GroupBy and Having methods

We can also use the GROUP BY and the HAVING clauses as follows:

var cmd = ...
   .GroupBy(x => x.WhatEver)
   .Having(x => ...);

The Having() arguments follows the same rules as the Where() ones.

OrderBy method

No surprises, we can also use a OrderBy() method:

var cmd = link...
   .OrderBy(x => x.Id)
   .OrderBy(x => x.Name.Desc());

Its arguments are dynamic lambda expression used to specify the names of the columns. By default the order will be ascending, but we can use the Desc() or Descending() virtual extension methods instead.

Top, Skip and Take methods

Query commands do support the Top() method with the syntax we can now figure out:

var cmd = link...Top(3);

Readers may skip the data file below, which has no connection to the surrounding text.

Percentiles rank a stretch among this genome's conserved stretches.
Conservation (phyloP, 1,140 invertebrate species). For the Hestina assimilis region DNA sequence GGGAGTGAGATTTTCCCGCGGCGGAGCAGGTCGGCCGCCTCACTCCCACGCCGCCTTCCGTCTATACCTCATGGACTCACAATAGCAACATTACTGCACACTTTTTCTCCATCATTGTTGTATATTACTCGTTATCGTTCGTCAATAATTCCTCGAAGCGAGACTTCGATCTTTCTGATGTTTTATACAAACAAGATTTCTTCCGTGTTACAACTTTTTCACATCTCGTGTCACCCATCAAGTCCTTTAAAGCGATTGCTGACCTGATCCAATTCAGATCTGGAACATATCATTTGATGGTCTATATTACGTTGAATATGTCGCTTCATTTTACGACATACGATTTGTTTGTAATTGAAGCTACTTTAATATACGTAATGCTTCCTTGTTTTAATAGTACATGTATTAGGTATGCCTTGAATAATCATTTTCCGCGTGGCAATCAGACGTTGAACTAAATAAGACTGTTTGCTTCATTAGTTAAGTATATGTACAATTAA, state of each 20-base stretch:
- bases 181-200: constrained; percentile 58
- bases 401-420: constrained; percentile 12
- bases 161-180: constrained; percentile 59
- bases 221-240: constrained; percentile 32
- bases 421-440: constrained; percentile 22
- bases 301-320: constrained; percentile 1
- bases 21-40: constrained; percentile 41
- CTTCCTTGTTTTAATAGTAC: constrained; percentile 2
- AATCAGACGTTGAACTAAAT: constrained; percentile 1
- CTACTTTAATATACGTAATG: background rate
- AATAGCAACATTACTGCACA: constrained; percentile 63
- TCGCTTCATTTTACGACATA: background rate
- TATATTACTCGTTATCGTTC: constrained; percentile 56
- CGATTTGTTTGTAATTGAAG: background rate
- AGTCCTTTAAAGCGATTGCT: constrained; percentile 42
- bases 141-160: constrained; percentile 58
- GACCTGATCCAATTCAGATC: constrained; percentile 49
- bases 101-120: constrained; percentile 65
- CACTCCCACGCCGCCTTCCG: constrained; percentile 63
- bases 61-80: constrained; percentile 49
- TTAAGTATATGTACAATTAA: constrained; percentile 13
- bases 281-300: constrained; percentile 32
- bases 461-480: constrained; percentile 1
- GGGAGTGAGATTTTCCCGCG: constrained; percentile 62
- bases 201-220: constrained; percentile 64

They do also support the Skip() and Take() methods with the same syntax, but there is one caveat to bear in mind: that many (mostly old) database engines do not have a normalized syntax to implement this capability. If this is the case Kerosene ORM still support this syntax but will emulate this capability by retrieving and discarding records until the skip number is reached, which can lead to not-optimal performance.

Actually the engines carry the SupportsNativeSkipTake property to interrogate them about this native support. If its value is true then Kerosene ORM will use the appropriate database syntax. If not… you can rely in the emulation or, if you prefer it, you can also always use a Raw command instead.

CTE expressions

Support for the With() method is dropped in the version 7 API. The workaround is to write the concrete syntax supported by your database using a Raw command.

Insert, Delete and Update commands

The syntax of these three command is actually much easier than the query one, and we basically are going to reproduce here the discussion contained in the introductory article.